Costa Rica on alert after 19 die from tainted alcohol

The artificial 'tongue' can be used not only for quality control but also to combat counterfeit whiskies

Alcohol tainted with potentially toxic levels of methanol has killed 19 people in Costa Rica, where authorities issued an alert against drinking some half-dozen brands.

The Ministry of Health issued the national warning Friday while also updating the death toll.

Of 34 people who have been poisoned, 14 men and five women, age 32 to 72, have died since the first week of June, the ministry said.

Authorities warned that it was not known how much alcohol had been adulterated, but have confiscated some 30,000 bottles and are carrying out a countrywide investigation.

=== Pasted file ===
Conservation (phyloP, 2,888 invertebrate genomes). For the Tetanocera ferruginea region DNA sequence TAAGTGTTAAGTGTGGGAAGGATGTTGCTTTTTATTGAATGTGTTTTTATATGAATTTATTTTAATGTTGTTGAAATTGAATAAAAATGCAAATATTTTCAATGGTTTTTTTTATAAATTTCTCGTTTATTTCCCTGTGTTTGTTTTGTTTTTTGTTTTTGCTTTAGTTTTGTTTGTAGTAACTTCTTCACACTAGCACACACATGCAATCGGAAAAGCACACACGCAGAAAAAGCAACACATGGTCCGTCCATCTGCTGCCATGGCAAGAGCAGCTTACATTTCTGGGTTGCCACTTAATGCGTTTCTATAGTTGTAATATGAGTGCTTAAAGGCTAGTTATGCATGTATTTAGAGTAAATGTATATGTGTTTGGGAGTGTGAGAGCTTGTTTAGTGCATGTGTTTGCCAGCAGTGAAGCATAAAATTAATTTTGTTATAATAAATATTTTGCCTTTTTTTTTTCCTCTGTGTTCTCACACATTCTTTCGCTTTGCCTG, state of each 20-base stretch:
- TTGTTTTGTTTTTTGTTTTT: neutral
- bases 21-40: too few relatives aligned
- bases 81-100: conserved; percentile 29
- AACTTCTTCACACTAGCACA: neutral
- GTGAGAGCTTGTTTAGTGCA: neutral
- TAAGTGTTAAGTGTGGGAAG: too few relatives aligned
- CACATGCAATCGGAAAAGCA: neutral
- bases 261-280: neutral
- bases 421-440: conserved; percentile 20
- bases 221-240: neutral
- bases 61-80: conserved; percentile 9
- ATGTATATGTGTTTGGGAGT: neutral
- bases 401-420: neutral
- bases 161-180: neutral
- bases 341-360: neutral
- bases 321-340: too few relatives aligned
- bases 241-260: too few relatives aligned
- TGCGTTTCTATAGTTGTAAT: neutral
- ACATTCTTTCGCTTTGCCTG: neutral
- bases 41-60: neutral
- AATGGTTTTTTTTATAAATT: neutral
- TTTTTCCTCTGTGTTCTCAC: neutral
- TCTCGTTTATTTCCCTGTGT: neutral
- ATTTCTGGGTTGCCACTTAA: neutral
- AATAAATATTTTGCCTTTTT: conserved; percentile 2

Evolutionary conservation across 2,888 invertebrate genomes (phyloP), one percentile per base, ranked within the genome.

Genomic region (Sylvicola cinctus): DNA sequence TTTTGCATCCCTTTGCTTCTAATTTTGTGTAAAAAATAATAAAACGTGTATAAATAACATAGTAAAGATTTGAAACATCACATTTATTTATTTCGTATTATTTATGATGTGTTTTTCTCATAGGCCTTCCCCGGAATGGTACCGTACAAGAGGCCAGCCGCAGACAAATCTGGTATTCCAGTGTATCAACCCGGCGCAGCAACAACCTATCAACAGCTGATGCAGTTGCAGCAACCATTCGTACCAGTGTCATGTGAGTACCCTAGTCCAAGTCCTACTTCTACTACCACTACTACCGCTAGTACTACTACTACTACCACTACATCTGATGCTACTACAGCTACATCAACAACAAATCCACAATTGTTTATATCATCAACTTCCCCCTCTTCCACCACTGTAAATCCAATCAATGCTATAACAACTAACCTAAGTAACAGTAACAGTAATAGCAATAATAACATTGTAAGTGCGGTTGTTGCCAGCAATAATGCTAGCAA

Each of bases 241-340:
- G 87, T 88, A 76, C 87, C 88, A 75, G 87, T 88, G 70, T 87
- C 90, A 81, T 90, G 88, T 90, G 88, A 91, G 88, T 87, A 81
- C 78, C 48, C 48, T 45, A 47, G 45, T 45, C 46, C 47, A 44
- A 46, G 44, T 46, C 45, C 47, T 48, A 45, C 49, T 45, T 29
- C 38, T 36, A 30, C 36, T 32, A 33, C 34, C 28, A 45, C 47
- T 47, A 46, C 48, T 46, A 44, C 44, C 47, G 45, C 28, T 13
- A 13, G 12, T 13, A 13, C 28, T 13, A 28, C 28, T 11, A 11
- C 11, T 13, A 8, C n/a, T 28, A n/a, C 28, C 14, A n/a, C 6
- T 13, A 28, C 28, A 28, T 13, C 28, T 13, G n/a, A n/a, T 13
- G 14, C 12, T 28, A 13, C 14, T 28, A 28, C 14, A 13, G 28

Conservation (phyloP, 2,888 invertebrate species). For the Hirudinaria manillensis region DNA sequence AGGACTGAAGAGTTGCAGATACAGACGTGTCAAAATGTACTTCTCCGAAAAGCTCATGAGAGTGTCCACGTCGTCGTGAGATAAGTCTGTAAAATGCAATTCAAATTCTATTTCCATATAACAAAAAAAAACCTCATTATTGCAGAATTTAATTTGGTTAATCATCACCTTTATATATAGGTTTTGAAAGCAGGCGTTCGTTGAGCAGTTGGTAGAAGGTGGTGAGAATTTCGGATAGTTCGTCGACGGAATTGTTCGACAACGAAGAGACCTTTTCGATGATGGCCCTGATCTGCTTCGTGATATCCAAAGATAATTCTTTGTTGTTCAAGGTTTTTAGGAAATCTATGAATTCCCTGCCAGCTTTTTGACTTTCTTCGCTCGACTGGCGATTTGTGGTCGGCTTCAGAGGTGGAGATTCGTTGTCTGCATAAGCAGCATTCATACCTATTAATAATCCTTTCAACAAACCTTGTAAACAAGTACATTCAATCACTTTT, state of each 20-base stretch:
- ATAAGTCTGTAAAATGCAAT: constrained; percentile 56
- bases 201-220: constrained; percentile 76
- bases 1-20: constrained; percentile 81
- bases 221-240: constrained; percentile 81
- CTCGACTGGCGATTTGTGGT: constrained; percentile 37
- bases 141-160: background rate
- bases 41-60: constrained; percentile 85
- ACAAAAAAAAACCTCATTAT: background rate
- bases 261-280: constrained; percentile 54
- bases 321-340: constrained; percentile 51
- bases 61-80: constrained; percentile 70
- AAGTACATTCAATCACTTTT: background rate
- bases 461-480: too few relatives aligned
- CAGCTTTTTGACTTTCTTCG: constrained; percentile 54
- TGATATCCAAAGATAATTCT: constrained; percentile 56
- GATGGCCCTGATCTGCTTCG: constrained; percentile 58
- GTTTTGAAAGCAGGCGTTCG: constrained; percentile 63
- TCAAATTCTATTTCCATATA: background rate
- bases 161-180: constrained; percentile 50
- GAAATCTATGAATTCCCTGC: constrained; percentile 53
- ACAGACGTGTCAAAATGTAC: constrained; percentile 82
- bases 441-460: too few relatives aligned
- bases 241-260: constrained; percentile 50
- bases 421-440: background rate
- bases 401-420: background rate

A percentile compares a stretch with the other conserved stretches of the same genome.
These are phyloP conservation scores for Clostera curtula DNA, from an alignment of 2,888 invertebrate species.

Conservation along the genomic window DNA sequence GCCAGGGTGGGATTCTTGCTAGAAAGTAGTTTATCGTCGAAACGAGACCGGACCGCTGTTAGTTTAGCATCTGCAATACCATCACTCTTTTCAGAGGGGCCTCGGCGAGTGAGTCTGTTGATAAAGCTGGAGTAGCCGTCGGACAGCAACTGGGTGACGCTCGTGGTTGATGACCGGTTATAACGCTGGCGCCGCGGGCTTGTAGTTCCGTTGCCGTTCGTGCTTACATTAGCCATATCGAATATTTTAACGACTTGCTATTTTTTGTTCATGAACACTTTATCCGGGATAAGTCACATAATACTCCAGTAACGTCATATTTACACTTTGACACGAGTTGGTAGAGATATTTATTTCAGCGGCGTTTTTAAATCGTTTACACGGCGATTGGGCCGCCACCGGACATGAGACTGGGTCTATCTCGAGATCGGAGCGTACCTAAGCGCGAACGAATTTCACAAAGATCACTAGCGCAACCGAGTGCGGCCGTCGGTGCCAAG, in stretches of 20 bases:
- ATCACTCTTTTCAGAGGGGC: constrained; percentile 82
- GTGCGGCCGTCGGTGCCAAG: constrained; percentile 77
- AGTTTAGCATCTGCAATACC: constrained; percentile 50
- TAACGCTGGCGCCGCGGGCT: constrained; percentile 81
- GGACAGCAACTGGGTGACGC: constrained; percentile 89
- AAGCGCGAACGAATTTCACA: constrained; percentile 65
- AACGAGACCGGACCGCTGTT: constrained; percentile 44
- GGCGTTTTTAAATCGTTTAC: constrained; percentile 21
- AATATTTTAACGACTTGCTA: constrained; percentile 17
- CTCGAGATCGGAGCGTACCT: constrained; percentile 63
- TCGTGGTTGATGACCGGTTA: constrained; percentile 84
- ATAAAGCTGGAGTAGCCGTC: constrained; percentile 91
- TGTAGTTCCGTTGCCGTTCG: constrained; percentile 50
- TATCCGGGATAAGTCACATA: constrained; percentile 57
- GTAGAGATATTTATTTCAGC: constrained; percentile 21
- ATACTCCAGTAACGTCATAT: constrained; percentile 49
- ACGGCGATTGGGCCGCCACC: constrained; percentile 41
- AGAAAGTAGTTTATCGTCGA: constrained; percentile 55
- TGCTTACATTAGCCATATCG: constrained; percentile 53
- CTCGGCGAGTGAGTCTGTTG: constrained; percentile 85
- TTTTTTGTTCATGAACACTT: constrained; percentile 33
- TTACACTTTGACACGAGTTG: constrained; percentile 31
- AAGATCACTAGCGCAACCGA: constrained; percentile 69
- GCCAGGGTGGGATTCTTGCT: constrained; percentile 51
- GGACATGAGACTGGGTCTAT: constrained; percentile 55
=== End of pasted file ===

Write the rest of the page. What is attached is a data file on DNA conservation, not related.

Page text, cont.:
The doctored alcohol contained between 30 to 50 percent methanol, according to Donald Corella, head of emergency services at Calderon Guardia Hospital in San Jose, who was quoted in the daily La Nacion.

He said six people who were treated at his hospital had died, while four others survived but suffered "very serious after-effects" ranging from irreversible total blindness to brain lesions that cause tremors similar to Parkinson's disease.

If ingested in large quantities, methanol can cause blindness, liver damage and death.

According to authorities, the majority of the 19 deaths occurred among homeless and alcoholic individuals.